SpaceX capsule confirmed as source of space debris that crashed on farm in Australia

The Australian Space Agency has confirmed that space debris found in the Snowy Mountains in southern New South Wales belongs to a spacecraft built by Elon Musk’s SpaceX company.

The agency’s technical experts visited the remote site on Saturday, where sheep farmers Mick Miners and Jock Wallace discovered a piece of space debris on their respective farms.

The agency had been alerted by Brad Tucker, an astrophysicist at the Australian National University, who first realized that the timing and location of the wreckage coincided with a SpaceX spacecraft that re-entered Earth’s atmosphere at 7 am on July 9, 20 months ago. after its fall. release in November 2020.

Tucker believes the wreckage came from the unpressurized trunk of the SpaceX capsule, which is critical for liftoff, but dumped upon returning to Earth.

Related: ‘Like an alien obelisk’: space debris found in Snowy Mountains paddock believed to be from SpaceX mission

A spokesperson for the Australian Space Agency (ASA) said: “the agency has confirmed that the wreckage is from a SpaceX mission and continues to engage with our colleagues in the US, as well as other parts of the community and local authorities, as appropriate.” .

“If the community detects more suspicious debris, they should not attempt to handle or retrieve it,” the spokesperson said.

“They should contact the SpaceX Debris hotline at 1-866-623-0234 or”

Tucker said that since the discovery of the first two pieces of wreckage was announced, a third piece has been found further west, closer to Jindabyne.

He expects more people to show debris “in the coming weeks, months or even years” now that people know that disintegration has taken place in the area.

The ASA spokesperson said it is “operating under the Australian Government’s Space Re-entry Debris Plan, which outlines the roles and responsibilities of key Australian Government agencies and committees in supporting the Space Re-entry Debris response.”

Tucker says there are now discussions about whether SpaceX will collect the debris.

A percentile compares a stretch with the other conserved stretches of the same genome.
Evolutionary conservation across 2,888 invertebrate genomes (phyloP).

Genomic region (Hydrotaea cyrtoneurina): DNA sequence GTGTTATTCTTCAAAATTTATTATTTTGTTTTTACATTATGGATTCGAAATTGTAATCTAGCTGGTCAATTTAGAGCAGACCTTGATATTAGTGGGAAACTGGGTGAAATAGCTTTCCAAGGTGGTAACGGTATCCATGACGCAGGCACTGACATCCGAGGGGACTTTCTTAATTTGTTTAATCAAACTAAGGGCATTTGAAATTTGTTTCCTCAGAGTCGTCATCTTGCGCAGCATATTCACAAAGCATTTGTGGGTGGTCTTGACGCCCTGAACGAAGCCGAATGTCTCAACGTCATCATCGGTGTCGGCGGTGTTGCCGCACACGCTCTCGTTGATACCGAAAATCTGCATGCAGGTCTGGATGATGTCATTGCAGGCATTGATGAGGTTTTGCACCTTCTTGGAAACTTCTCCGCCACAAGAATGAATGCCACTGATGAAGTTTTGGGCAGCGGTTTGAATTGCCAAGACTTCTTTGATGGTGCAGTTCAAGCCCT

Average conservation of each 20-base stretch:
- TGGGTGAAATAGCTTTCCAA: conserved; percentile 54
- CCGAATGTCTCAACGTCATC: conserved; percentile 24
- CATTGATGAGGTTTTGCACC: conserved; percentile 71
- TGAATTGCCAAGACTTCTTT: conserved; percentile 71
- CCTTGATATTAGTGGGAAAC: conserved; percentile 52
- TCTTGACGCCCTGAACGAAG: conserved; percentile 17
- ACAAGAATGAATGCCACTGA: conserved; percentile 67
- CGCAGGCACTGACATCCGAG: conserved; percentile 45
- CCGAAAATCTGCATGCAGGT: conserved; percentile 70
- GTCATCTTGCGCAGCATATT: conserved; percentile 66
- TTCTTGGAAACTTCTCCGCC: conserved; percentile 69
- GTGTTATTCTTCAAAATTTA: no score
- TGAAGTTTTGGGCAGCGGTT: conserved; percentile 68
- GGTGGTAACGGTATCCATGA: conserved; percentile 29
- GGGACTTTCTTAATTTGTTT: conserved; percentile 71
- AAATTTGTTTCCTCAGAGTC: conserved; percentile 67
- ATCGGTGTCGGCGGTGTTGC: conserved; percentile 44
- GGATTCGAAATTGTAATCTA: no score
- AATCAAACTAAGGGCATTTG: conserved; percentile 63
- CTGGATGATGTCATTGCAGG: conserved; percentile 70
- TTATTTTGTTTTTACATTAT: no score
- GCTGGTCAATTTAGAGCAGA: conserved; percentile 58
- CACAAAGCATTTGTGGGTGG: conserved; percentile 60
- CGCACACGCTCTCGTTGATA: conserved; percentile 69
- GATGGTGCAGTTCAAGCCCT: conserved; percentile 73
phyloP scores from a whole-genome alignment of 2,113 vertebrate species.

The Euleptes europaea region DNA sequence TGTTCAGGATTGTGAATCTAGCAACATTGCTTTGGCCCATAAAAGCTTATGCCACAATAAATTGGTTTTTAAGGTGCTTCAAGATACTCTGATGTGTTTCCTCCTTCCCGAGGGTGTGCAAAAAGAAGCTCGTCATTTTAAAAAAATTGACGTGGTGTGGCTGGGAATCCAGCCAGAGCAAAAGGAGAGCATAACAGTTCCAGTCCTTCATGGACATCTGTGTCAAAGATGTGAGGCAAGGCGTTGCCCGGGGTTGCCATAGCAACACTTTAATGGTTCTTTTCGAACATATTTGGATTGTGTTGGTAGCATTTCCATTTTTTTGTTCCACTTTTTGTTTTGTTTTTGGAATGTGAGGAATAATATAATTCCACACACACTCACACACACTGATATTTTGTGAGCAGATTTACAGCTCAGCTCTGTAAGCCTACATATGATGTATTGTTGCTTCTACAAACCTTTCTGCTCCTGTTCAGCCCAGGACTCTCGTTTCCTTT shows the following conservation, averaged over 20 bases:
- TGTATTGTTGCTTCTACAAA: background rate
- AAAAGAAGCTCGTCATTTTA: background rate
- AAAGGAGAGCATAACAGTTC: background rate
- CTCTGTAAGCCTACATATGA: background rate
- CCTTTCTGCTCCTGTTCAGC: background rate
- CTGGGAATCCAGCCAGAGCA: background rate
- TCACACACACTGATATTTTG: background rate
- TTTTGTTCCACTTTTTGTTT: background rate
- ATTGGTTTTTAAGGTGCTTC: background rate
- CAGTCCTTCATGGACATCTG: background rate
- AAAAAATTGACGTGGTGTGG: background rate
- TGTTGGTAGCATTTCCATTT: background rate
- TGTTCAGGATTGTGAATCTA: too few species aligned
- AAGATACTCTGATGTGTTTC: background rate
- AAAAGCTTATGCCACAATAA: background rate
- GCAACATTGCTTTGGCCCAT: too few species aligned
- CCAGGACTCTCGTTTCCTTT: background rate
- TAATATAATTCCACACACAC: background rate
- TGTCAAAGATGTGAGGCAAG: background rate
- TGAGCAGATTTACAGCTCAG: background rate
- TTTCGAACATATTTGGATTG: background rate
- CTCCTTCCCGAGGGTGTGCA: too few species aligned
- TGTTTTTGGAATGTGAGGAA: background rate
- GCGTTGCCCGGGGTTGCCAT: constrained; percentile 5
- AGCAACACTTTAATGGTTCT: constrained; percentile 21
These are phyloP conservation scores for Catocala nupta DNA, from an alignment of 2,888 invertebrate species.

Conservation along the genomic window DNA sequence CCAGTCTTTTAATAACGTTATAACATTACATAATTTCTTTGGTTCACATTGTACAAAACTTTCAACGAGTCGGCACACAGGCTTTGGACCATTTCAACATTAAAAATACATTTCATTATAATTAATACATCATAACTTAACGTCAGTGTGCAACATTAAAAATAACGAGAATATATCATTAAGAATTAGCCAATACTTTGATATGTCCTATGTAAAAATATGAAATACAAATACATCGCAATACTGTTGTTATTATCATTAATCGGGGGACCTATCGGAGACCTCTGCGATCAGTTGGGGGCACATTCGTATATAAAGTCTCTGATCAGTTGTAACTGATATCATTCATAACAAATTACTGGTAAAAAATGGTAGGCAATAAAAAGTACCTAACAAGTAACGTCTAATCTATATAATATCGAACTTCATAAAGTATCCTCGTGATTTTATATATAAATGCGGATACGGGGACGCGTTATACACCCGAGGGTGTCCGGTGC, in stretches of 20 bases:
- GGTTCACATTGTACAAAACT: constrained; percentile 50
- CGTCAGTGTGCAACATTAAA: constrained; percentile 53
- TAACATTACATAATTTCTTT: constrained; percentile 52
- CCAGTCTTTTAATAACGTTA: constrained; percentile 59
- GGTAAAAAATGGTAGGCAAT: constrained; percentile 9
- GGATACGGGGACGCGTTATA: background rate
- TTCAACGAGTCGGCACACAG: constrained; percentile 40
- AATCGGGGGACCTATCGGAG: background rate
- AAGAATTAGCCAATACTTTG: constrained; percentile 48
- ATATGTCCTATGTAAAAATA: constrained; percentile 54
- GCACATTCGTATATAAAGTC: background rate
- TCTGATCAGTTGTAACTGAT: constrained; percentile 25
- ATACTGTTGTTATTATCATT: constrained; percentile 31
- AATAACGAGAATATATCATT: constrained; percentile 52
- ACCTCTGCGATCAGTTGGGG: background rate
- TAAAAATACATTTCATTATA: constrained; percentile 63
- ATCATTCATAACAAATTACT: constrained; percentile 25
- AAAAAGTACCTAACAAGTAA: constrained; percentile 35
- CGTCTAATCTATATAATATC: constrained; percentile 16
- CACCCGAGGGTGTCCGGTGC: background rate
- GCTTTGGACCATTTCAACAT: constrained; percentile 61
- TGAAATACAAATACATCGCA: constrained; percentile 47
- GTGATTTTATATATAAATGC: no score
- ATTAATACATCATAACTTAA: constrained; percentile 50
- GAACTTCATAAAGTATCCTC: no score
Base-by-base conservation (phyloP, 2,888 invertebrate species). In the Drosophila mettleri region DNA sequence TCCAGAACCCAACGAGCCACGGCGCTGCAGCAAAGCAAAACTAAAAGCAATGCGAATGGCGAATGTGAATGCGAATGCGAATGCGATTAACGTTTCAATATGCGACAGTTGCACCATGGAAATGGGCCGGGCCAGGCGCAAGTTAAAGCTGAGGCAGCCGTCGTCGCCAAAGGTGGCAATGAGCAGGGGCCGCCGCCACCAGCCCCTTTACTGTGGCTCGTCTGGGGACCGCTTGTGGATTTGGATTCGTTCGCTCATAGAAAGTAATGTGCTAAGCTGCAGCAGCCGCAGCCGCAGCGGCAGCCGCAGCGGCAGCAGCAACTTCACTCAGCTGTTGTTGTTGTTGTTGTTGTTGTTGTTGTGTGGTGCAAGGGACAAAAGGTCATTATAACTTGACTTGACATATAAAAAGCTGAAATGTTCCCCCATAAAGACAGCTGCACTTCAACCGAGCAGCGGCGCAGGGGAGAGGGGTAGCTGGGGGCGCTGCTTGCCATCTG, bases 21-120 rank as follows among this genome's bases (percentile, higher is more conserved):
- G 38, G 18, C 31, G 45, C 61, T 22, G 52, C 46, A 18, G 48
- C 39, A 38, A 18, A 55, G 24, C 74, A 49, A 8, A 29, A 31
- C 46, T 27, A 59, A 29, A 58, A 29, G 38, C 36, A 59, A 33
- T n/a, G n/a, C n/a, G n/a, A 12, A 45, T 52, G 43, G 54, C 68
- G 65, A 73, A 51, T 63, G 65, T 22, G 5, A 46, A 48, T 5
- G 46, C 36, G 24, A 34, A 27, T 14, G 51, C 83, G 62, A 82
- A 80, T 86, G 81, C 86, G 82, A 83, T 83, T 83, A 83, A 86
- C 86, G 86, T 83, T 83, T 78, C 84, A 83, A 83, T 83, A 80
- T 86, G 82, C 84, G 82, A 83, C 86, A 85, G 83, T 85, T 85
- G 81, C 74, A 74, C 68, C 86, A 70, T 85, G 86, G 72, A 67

He said the collection is important because it could be related to any liability and damages, which is not a decision by SpaceX, but made at the government level.

Tucker said the likely scenario, in his view, is that given there was no damage, it won’t have to involve intergovernmental payments, unlike when a nuclear-powered Soviet satellite crashed in Canada in the 1980s.

Because it is nuclear powered, it cost Canada millions of dollars to clean up, Tucker said. Canada demanded C$6 million in compensation from the USSR, of which they ended up receiving about half.

Tucker also explained why space debris didn’t create a huge crater when it hit the ground.

When the capsule hit Earth’s atmosphere, it lost most of its speed because all the energy was absorbed into the atmosphere, causing it to break apart.

“As if you threw a ball through a window, the shards of glass do not necessarily travel at the speed of the ball. They travel slower because of energy transfer.”

Sara Webb, an astrophysicist at the University of Swinburne, explains that it’s also possible that the wreckage could have bounced and bounced further away from where it initially landed.

Webb says that one of the best examples of this effect is the Tunguska event of 1908: “this was an insanely massive meteorite that came over the Siberian forest. People across eastern Siberia heard this massive boom… it toppled thousands and thousands of trees around the area of ​​the shock wave blast, but the actual impact crater they were never able to fully locate.”

Tucker said the debris also doesn’t emerge hot because it spent most of its orbital space where it’s very cold and it’s comparatively only a very short period of time when it warms up passing through Earth’s atmosphere.

Related: Spirals of blue light in New Zealand’s night sky leave stargazers ‘kind of freaking out’

“It’s like if you take a frozen pizza, put it in the microwave for three seconds and then put it back in the freezer, in fact it will land cold.”

Webb said any space debris that doesn’t burn up on re-entry into the atmosphere should land at a point called “Point Nemo” in the Pacific Ocean – the farthest point of any land mass.

The ASA spokesperson said: “The Agency is committed to the long-term sustainability of outer space activities, including debris mitigation, and has highlighted this on the international stage.”

SpaceX was contacted for comment.

Leave a Reply

Your email address will not be published.